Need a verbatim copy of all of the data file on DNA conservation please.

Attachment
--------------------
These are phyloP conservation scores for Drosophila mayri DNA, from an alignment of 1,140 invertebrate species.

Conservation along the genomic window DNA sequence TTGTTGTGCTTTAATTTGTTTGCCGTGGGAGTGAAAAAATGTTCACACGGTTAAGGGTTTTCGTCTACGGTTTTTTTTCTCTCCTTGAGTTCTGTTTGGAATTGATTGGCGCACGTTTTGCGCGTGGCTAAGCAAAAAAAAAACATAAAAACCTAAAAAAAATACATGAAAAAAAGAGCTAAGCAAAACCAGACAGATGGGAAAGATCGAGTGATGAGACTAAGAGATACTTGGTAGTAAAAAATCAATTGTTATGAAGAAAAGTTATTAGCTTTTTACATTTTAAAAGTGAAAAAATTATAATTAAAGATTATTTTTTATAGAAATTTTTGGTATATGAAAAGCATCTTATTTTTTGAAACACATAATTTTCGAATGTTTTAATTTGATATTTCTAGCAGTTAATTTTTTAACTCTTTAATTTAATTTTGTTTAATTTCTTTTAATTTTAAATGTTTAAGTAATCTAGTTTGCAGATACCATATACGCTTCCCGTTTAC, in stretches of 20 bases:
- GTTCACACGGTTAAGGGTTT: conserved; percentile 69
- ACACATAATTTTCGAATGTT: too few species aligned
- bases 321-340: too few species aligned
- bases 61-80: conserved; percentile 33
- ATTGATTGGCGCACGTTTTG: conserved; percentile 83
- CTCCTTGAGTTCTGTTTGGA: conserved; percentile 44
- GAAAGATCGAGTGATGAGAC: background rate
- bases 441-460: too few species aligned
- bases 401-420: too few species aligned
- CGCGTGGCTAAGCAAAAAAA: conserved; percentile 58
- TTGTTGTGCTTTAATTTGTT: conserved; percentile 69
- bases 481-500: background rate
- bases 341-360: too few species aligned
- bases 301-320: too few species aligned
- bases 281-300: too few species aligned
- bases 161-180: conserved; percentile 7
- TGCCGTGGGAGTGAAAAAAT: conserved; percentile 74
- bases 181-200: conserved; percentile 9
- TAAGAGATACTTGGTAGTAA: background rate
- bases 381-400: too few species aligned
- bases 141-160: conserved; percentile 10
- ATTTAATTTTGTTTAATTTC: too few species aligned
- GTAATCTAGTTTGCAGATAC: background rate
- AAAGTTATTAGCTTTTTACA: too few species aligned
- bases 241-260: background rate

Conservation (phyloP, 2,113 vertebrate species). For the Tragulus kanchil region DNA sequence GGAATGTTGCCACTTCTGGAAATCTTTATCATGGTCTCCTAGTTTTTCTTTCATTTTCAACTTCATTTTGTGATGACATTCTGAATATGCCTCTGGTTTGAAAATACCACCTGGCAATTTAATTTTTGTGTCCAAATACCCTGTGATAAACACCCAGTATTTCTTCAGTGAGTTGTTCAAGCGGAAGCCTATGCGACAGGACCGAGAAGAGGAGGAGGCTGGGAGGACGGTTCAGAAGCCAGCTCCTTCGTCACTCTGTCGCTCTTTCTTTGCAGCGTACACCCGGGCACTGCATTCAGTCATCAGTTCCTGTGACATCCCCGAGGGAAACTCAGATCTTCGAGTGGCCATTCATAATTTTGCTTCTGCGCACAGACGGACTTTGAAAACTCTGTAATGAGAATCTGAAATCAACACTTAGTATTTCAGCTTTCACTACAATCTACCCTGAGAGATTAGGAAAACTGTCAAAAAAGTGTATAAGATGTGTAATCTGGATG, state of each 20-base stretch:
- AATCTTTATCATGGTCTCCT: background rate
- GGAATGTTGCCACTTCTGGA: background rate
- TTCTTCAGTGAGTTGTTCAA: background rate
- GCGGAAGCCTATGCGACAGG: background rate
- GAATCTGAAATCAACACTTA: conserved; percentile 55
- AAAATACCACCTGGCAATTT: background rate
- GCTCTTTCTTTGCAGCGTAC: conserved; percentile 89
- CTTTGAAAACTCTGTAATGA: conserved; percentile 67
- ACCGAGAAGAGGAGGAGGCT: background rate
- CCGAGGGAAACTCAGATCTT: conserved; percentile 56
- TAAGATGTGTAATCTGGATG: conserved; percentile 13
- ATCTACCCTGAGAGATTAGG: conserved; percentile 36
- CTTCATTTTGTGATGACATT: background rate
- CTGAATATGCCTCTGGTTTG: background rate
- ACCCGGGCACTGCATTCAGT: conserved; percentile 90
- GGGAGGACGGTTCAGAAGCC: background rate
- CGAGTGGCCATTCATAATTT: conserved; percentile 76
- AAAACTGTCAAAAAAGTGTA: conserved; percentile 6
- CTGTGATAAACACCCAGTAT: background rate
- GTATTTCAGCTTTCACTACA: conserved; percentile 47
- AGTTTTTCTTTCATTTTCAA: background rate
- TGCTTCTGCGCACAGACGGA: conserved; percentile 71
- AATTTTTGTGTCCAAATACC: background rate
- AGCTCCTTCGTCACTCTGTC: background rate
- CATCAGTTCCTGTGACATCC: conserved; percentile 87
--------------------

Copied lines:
These are phyloP conservation scores for Drosophila mayri DNA, from an alignment of 1,140 invertebrate species.

Conservation along the genomic window DNA sequence TTGTTGTGCTTTAATTTGTTTGCCGTGGGAGTGAAAAAATGTTCACACGGTTAAGGGTTTTCGTCTACGGTTTTTTTTCTCTCCTTGAGTTCTGTTTGGAATTGATTGGCGCACGTTTTGCGCGTGGCTAAGCAAAAAAAAAACATAAAAACCTAAAAAAAATACATGAAAAAAAGAGCTAAGCAAAACCAGACAGATGGGAAAGATCGAGTGATGAGACTAAGAGATACTTGGTAGTAAAAAATCAATTGTTATGAAGAAAAGTTATTAGCTTTTTACATTTTAAAAGTGAAAAAATTATAATTAAAGATTATTTTTTATAGAAATTTTTGGTATATGAAAAGCATCTTATTTTTTGAAACACATAATTTTCGAATGTTTTAATTTGATATTTCTAGCAGTTAATTTTTTAACTCTTTAATTTAATTTTGTTTAATTTCTTTTAATTTTAAATGTTTAAGTAATCTAGTTTGCAGATACCATATACGCTTCCCGTTTAC, in stretches of 20 bases:
- GTTCACACGGTTAAGGGTTT: conserved; percentile 69
- ACACATAATTTTCGAATGTT: too few species aligned
- bases 321-340: too few species aligned
- bases 61-80: conserved; percentile 33
- ATTGATTGGCGCACGTTTTG: conserved; percentile 83
- CTCCTTGAGTTCTGTTTGGA: conserved; percentile 44
- GAAAGATCGAGTGATGAGAC: background rate
- bases 441-460: too few species aligned
- bases 401-420: too few species aligned
- CGCGTGGCTAAGCAAAAAAA: conserved; percentile 58
- TTGTTGTGCTTTAATTTGTT: conserved; percentile 69
- bases 481-500: background rate
- bases 341-360: too few species aligned
- bases 301-320: too few species aligned
- bases 281-300: too few species aligned
- bases 161-180: conserved; percentile 7
- TGCCGTGGGAGTGAAAAAAT: conserved; percentile 74
- bases 181-200: conserved; percentile 9
- TAAGAGATACTTGGTAGTAA: background rate
- bases 381-400: too few species aligned
- bases 141-160: conserved; percentile 10
- ATTTAATTTTGTTTAATTTC: too few species aligned
- GTAATCTAGTTTGCAGATAC: background rate
- AAAGTTATTAGCTTTTTACA: too few species aligned
- bases 241-260: background rate

Conservation (phyloP, 2,113 vertebrate species). For the Tragulus kanchil region DNA sequence GGAATGTTGCCACTTCTGGAAATCTTTATCATGGTCTCCTAGTTTTTCTTTCATTTTCAACTTCATTTTGTGATGACATTCTGAATATGCCTCTGGTTTGAAAATACCACCTGGCAATTTAATTTTTGTGTCCAAATACCCTGTGATAAACACCCAGTATTTCTTCAGTGAGTTGTTCAAGCGGAAGCCTATGCGACAGGACCGAGAAGAGGAGGAGGCTGGGAGGACGGTTCAGAAGCCAGCTCCTTCGTCACTCTGTCGCTCTTTCTTTGCAGCGTACACCCGGGCACTGCATTCAGTCATCAGTTCCTGTGACATCCCCGAGGGAAACTCAGATCTTCGAGTGGCCATTCATAATTTTGCTTCTGCGCACAGACGGACTTTGAAAACTCTGTAATGAGAATCTGAAATCAACACTTAGTATTTCAGCTTTCACTACAATCTACCCTGAGAGATTAGGAAAACTGTCAAAAAAGTGTATAAGATGTGTAATCTGGATG, state of each 20-base stretch:
- AATCTTTATCATGGTCTCCT: background rate
- GGAATGTTGCCACTTCTGGA: background rate
- TTCTTCAGTGAGTTGTTCAA: background rate
- GCGGAAGCCTATGCGACAGG: background rate
- GAATCTGAAATCAACACTTA: conserved; percentile 55
- AAAATACCACCTGGCAATTT: background rate
- GCTCTTTCTTTGCAGCGTAC: conserved; percentile 89
- CTTTGAAAACTCTGTAATGA: conserved; percentile 67
- ACCGAGAAGAGGAGGAGGCT: background rate
- CCGAGGGAAACTCAGATCTT: conserved; percentile 56
- TAAGATGTGTAATCTGGATG: conserved; percentile 13
- ATCTACCCTGAGAGATTAGG: conserved; percentile 36
- CTTCATTTTGTGATGACATT: background rate
- CTGAATATGCCTCTGGTTTG: background rate
- ACCCGGGCACTGCATTCAGT: conserved; percentile 90
- GGGAGGACGGTTCAGAAGCC: background rate
- CGAGTGGCCATTCATAATTT: conserved; percentile 76
- AAAACTGTCAAAAAAGTGTA: conserved; percentile 6
- CTGTGATAAACACCCAGTAT: background rate
- GTATTTCAGCTTTCACTACA: conserved; percentile 47
- AGTTTTTCTTTCATTTTCAA: background rate
- TGCTTCTGCGCACAGACGGA: conserved; percentile 71
- AATTTTTGTGTCCAAATACC: background rate
- AGCTCCTTCGTCACTCTGTC: background rate
- CATCAGTTCCTGTGACATCC: conserved; percentile 87